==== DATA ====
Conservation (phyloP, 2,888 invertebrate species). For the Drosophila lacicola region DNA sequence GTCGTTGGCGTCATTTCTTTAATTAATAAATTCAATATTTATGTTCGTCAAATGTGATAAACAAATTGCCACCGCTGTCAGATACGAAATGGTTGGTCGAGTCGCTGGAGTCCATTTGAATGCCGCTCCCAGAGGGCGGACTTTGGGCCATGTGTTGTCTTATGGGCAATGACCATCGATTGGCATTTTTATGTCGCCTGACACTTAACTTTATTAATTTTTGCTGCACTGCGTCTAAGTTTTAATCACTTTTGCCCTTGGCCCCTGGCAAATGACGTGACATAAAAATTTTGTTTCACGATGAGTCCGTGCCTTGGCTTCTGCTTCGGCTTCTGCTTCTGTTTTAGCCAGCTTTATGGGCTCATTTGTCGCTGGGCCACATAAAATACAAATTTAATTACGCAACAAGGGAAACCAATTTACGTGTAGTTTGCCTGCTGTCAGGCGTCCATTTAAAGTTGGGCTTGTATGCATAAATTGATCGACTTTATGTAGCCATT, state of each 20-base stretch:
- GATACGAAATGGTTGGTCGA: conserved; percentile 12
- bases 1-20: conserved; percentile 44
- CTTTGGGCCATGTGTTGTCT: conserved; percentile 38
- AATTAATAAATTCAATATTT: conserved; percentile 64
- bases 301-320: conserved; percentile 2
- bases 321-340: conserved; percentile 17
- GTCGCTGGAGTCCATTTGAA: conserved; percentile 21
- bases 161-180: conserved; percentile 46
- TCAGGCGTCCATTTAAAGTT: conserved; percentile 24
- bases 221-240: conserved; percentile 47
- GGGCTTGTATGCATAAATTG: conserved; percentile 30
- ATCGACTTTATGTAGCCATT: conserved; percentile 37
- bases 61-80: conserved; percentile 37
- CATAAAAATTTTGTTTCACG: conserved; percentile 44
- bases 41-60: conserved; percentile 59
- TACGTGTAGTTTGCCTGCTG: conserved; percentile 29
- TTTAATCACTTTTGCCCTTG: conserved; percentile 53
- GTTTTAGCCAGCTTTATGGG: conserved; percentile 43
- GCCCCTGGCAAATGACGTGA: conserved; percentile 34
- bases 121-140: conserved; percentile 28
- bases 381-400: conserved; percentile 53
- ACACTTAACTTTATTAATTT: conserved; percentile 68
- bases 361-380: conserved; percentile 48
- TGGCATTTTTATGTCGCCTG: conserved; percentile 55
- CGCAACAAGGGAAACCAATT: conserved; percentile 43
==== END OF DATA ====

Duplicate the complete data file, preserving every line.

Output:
Conservation (phyloP, 2,888 invertebrate species). For the Drosophila lacicola region DNA sequence GTCGTTGGCGTCATTTCTTTAATTAATAAATTCAATATTTATGTTCGTCAAATGTGATAAACAAATTGCCACCGCTGTCAGATACGAAATGGTTGGTCGAGTCGCTGGAGTCCATTTGAATGCCGCTCCCAGAGGGCGGACTTTGGGCCATGTGTTGTCTTATGGGCAATGACCATCGATTGGCATTTTTATGTCGCCTGACACTTAACTTTATTAATTTTTGCTGCACTGCGTCTAAGTTTTAATCACTTTTGCCCTTGGCCCCTGGCAAATGACGTGACATAAAAATTTTGTTTCACGATGAGTCCGTGCCTTGGCTTCTGCTTCGGCTTCTGCTTCTGTTTTAGCCAGCTTTATGGGCTCATTTGTCGCTGGGCCACATAAAATACAAATTTAATTACGCAACAAGGGAAACCAATTTACGTGTAGTTTGCCTGCTGTCAGGCGTCCATTTAAAGTTGGGCTTGTATGCATAAATTGATCGACTTTATGTAGCCATT, state of each 20-base stretch:
- GATACGAAATGGTTGGTCGA: conserved; percentile 12
- bases 1-20: conserved; percentile 44
- CTTTGGGCCATGTGTTGTCT: conserved; percentile 38
- AATTAATAAATTCAATATTT: conserved; percentile 64
- bases 301-320: conserved; percentile 2
- bases 321-340: conserved; percentile 17
- GTCGCTGGAGTCCATTTGAA: conserved; percentile 21
- bases 161-180: conserved; percentile 46
- TCAGGCGTCCATTTAAAGTT: conserved; percentile 24
- bases 221-240: conserved; percentile 47
- GGGCTTGTATGCATAAATTG: conserved; percentile 30
- ATCGACTTTATGTAGCCATT: conserved; percentile 37
- bases 61-80: conserved; percentile 37
- CATAAAAATTTTGTTTCACG: conserved; percentile 44
- bases 41-60: conserved; percentile 59
- TACGTGTAGTTTGCCTGCTG: conserved; percentile 29
- TTTAATCACTTTTGCCCTTG: conserved; percentile 53
- GTTTTAGCCAGCTTTATGGG: conserved; percentile 43
- GCCCCTGGCAAATGACGTGA: conserved; percentile 34
- bases 121-140: conserved; percentile 28
- bases 381-400: conserved; percentile 53
- ACACTTAACTTTATTAATTT: conserved; percentile 68
- bases 361-380: conserved; percentile 48
- TGGCATTTTTATGTCGCCTG: conserved; percentile 55
- CGCAACAAGGGAAACCAATT: conserved; percentile 43